behalf of his children.  The Respondent No.3 has failed to explain  why  the
US$ 40 million was disbursed to his children despite an oral undertaking  to
the contrary given before the Hon’ble DRT on 26.07.2014, and  despite  being
injuncted by way of orders dated 03.09.2013 and  13.11.2013  passed  by  the
Hon’ble High Court of Karnataka  in  W.P.  No.38870/2013  &  W.P.  No.39048-
39052/2013.  The said orders injuncting the Respondent No.3 from  alienating
his assets  has  attained  finality  as  it  was  never  challenged  by  the
Respondent No.3 till date.”

18.   I.A. Nos.9-12 of 2016 along  with  Contempt  Petition  Nos.421-424  of
2016 thereafter came up  before  this  Court  on  11.01.2017.   Having  gone
through the response filed by  the  petitioners-banks  to  “further  counter
affidavit” filed by Respondent No.3 which inter alia referred to the  orders
dated 03.09.2013 and 13.11.2013 passed by the High Court of Karnataka,  this
Court passed the following Order:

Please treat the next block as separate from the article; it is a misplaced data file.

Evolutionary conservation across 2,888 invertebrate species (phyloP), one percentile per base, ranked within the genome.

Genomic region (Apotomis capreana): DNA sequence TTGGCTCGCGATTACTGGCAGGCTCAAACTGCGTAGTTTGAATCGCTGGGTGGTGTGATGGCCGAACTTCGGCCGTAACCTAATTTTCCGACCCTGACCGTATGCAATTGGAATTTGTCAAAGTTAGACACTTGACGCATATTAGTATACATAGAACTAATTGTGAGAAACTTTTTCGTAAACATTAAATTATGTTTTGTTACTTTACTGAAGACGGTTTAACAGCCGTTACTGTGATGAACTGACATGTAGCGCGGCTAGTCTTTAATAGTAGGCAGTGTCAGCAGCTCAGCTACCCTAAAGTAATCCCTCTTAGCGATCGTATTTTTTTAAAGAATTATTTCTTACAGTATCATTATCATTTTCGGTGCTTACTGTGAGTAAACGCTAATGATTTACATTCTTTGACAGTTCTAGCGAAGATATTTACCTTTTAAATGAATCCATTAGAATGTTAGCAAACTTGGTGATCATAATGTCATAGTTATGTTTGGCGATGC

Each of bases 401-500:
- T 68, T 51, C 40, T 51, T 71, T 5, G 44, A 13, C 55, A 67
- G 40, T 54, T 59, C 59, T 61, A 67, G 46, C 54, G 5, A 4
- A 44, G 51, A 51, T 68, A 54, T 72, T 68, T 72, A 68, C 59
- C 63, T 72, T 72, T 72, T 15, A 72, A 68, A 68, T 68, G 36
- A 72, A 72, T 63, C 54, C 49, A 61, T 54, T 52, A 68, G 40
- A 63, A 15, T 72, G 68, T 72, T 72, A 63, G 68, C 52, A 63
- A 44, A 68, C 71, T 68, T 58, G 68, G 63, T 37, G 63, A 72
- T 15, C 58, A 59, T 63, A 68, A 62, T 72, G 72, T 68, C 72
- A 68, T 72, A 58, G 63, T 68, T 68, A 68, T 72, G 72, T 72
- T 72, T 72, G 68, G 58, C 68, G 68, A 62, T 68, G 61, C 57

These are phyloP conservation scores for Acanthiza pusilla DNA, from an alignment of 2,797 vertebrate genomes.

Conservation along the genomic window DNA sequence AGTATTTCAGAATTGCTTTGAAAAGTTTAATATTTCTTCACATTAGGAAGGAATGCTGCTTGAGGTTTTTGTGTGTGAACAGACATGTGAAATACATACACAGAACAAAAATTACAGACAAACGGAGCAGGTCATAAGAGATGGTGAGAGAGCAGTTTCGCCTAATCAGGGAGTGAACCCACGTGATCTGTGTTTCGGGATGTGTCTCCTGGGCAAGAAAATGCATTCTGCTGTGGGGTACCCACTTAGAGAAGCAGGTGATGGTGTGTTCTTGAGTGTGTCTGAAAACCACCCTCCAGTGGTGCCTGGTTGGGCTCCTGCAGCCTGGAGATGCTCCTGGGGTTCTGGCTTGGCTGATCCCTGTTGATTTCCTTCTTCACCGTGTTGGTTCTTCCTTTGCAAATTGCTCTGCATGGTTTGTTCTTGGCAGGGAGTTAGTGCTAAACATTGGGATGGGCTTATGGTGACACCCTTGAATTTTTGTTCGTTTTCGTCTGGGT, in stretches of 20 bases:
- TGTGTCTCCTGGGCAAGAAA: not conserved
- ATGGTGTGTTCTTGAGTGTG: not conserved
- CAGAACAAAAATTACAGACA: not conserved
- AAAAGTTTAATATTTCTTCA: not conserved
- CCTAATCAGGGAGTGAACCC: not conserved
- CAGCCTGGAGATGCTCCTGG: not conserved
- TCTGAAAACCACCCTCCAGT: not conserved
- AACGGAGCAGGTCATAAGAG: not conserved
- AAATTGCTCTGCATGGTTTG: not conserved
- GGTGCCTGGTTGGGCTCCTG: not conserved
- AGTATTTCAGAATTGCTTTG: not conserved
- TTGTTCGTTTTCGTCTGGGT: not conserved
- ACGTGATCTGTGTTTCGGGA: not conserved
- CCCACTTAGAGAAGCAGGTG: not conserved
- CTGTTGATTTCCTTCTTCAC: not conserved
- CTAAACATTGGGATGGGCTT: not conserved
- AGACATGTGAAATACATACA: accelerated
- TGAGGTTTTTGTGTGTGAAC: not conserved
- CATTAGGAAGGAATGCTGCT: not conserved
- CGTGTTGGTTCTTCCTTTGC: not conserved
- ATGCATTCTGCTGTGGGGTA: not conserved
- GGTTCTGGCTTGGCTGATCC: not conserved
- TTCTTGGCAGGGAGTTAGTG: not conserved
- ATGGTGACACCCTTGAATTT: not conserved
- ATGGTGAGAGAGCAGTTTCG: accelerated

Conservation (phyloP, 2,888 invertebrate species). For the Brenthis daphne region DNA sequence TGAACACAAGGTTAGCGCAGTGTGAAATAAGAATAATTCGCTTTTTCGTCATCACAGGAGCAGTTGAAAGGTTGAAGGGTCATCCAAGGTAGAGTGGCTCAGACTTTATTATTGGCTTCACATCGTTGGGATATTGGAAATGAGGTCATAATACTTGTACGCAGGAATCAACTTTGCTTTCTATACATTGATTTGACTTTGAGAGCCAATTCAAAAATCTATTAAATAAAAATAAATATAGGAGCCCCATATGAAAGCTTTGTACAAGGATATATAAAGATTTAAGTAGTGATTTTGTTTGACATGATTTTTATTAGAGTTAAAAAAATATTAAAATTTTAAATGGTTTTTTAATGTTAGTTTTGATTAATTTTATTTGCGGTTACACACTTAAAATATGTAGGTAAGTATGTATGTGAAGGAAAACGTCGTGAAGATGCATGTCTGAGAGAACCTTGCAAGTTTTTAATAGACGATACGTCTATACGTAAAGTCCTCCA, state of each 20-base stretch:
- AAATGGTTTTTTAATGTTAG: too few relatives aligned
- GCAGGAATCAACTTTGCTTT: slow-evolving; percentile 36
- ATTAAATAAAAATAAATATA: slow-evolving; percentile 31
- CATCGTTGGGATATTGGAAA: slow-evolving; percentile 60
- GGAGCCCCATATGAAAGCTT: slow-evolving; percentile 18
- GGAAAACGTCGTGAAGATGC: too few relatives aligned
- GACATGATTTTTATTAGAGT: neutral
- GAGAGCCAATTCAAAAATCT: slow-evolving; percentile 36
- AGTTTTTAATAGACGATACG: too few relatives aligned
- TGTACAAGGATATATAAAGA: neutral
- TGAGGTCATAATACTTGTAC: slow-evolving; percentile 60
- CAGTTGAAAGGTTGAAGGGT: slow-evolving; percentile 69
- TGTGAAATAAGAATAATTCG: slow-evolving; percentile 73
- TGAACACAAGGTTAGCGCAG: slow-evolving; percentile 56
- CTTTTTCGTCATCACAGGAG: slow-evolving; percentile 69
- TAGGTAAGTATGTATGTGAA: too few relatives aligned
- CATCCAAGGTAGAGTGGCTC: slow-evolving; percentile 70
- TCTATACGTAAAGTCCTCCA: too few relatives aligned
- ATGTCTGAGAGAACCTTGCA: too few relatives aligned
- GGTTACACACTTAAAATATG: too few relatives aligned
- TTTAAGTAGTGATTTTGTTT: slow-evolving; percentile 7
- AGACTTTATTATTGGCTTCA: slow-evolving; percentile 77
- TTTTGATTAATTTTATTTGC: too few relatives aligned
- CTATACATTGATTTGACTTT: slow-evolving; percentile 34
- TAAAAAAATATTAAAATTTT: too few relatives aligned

“In the affidavit filed on 10.12.2016, the petitioners have brought  to  the
notice of this Court that the transfer of US$ 40 Million in  favour  of  the
children of Respondent No.3 is in flagrant violation of  the  orders  passed
by the High Court of Karnataka. Therefore, it  is  prayed  that  appropriate
orders may be issued to secure the deposit of the  said  amount  of  US$  40
Million before this Court or the DRT  forthwith,  pending  disposal  of  the
further recovery proceedings.

The learned senior counsel appearing for Respondent No.3 seeks three  weeks'
time to file reply to the submission.”

19.   Despite the aforesaid Order dated 11.01.2017 which took  note  of  the